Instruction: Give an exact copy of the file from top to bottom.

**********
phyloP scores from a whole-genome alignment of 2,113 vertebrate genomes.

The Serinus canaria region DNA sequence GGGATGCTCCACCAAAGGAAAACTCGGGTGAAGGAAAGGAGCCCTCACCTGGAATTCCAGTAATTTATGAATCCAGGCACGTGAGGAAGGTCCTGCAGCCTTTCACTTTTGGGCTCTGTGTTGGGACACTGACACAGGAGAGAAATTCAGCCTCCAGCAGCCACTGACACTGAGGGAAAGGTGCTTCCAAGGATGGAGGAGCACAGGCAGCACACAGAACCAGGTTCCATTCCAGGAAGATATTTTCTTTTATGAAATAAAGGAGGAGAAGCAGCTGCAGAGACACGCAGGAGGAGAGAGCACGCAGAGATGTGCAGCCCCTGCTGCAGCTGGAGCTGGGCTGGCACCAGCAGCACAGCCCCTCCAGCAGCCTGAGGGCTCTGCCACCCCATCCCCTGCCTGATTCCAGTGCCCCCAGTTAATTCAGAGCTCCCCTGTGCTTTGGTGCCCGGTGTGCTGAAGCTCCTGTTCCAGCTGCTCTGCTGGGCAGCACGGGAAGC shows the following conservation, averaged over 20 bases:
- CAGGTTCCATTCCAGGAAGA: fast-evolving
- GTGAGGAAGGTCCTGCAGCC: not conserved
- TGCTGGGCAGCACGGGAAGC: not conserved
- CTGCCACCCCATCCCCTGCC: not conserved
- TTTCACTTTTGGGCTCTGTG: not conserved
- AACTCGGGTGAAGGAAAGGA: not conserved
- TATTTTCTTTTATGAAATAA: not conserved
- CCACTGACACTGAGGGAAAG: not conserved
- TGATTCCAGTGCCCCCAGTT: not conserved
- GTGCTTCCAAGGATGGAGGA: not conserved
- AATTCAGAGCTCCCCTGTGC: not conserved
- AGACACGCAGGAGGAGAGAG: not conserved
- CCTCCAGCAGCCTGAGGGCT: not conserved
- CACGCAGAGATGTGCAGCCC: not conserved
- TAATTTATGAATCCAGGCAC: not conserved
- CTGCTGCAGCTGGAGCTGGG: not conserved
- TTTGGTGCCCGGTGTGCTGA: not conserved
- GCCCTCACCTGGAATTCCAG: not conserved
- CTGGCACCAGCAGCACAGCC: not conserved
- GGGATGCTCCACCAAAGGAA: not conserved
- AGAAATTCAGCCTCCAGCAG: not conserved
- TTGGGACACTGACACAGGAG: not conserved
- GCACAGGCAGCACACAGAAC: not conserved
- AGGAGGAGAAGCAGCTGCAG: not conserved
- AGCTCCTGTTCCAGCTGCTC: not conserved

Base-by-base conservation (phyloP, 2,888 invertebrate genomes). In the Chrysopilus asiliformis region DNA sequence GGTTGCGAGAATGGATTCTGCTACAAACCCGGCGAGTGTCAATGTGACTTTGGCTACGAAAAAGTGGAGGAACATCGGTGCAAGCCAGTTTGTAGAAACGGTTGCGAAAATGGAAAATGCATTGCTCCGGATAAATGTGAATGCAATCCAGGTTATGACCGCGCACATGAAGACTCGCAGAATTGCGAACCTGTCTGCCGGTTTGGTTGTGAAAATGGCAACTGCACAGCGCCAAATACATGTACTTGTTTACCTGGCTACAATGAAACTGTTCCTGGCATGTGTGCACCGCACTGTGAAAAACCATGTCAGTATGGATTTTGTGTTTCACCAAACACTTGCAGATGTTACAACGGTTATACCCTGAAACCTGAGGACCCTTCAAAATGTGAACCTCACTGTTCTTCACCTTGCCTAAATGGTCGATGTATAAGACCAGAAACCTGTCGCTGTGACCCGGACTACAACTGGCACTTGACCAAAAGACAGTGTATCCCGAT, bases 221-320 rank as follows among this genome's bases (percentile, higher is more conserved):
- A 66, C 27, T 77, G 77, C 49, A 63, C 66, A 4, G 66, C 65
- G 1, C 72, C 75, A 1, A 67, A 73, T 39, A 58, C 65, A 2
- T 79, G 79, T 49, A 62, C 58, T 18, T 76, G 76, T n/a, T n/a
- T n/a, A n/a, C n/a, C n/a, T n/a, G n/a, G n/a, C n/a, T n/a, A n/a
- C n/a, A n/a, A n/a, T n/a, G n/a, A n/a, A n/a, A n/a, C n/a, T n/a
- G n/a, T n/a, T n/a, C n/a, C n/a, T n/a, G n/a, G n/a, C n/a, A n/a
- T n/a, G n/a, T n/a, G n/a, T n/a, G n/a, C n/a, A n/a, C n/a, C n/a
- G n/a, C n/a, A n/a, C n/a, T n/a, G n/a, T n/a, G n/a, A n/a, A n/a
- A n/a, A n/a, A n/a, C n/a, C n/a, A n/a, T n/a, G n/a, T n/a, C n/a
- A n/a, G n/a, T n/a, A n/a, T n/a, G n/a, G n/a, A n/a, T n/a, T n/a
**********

phyloP scores from a whole-genome alignment of 2,113 vertebrate genomes.

The Serinus canaria region DNA sequence GGGATGCTCCACCAAAGGAAAACTCGGGTGAAGGAAAGGAGCCCTCACCTGGAATTCCAGTAATTTATGAATCCAGGCACGTGAGGAAGGTCCTGCAGCCTTTCACTTTTGGGCTCTGTGTTGGGACACTGACACAGGAGAGAAATTCAGCCTCCAGCAGCCACTGACACTGAGGGAAAGGTGCTTCCAAGGATGGAGGAGCACAGGCAGCACACAGAACCAGGTTCCATTCCAGGAAGATATTTTCTTTTATGAAATAAAGGAGGAGAAGCAGCTGCAGAGACACGCAGGAGGAGAGAGCACGCAGAGATGTGCAGCCCCTGCTGCAGCTGGAGCTGGGCTGGCACCAGCAGCACAGCCCCTCCAGCAGCCTGAGGGCTCTGCCACCCCATCCCCTGCCTGATTCCAGTGCCCCCAGTTAATTCAGAGCTCCCCTGTGCTTTGGTGCCCGGTGTGCTGAAGCTCCTGTTCCAGCTGCTCTGCTGGGCAGCACGGGAAGC shows the following conservation, averaged over 20 bases:
- CAGGTTCCATTCCAGGAAGA: fast-evolving
- GTGAGGAAGGTCCTGCAGCC: not conserved
- TGCTGGGCAGCACGGGAAGC: not conserved
- CTGCCACCCCATCCCCTGCC: not conserved
- TTTCACTTTTGGGCTCTGTG: not conserved
- AACTCGGGTGAAGGAAAGGA: not conserved
- TATTTTCTTTTATGAAATAA: not conserved
- CCACTGACACTGAGGGAAAG: not conserved
- TGATTCCAGTGCCCCCAGTT: not conserved
- GTGCTTCCAAGGATGGAGGA: not conserved
- AATTCAGAGCTCCCCTGTGC: not conserved
- AGACACGCAGGAGGAGAGAG: not conserved
- CCTCCAGCAGCCTGAGGGCT: not conserved
- CACGCAGAGATGTGCAGCCC: not conserved
- TAATTTATGAATCCAGGCAC: not conserved
- CTGCTGCAGCTGGAGCTGGG: not conserved
- TTTGGTGCCCGGTGTGCTGA: not conserved
- GCCCTCACCTGGAATTCCAG: not conserved
- CTGGCACCAGCAGCACAGCC: not conserved
- GGGATGCTCCACCAAAGGAA: not conserved
- AGAAATTCAGCCTCCAGCAG: not conserved
- TTGGGACACTGACACAGGAG: not conserved
- GCACAGGCAGCACACAGAAC: not conserved
- AGGAGGAGAAGCAGCTGCAG: not conserved
- AGCTCCTGTTCCAGCTGCTC: not conserved

Base-by-base conservation (phyloP, 2,888 invertebrate genomes). In the Chrysopilus asiliformis region DNA sequence GGTTGCGAGAATGGATTCTGCTACAAACCCGGCGAGTGTCAATGTGACTTTGGCTACGAAAAAGTGGAGGAACATCGGTGCAAGCCAGTTTGTAGAAACGGTTGCGAAAATGGAAAATGCATTGCTCCGGATAAATGTGAATGCAATCCAGGTTATGACCGCGCACATGAAGACTCGCAGAATTGCGAACCTGTCTGCCGGTTTGGTTGTGAAAATGGCAACTGCACAGCGCCAAATACATGTACTTGTTTACCTGGCTACAATGAAACTGTTCCTGGCATGTGTGCACCGCACTGTGAAAAACCATGTCAGTATGGATTTTGTGTTTCACCAAACACTTGCAGATGTTACAACGGTTATACCCTGAAACCTGAGGACCCTTCAAAATGTGAACCTCACTGTTCTTCACCTTGCCTAAATGGTCGATGTATAAGACCAGAAACCTGTCGCTGTGACCCGGACTACAACTGGCACTTGACCAAAAGACAGTGTATCCCGAT, bases 221-320 rank as follows among this genome's bases (percentile, higher is more conserved):
- A 66, C 27, T 77, G 77, C 49, A 63, C 66, A 4, G 66, C 65
- G 1, C 72, C 75, A 1, A 67, A 73, T 39, A 58, C 65, A 2
- T 79, G 79, T 49, A 62, C 58, T 18, T 76, G 76, T n/a, T n/a
- T n/a, A n/a, C n/a, C n/a, T n/a, G n/a, G n/a, C n/a, T n/a, A n/a
- C n/a, A n/a, A n/a, T n/a, G n/a, A n/a, A n/a, A n/a, C n/a, T n/a
- G n/a, T n/a, T n/a, C n/a, C n/a, T n/a, G n/a, G n/a, C n/a, A n/a
- T n/a, G n/a, T n/a, G n/a, T n/a, G n/a, C n/a, A n/a, C n/a, C n/a
- G n/a, C n/a, A n/a, C n/a, T n/a, G n/a, T n/a, G n/a, A n/a, A n/a
- A n/a, A n/a, A n/a, C n/a, C n/a, A n/a, T n/a, G n/a, T n/a, C n/a
- A n/a, G n/a, T n/a, A n/a, T n/a, G n/a, G n/a, A n/a, T n/a, T n/a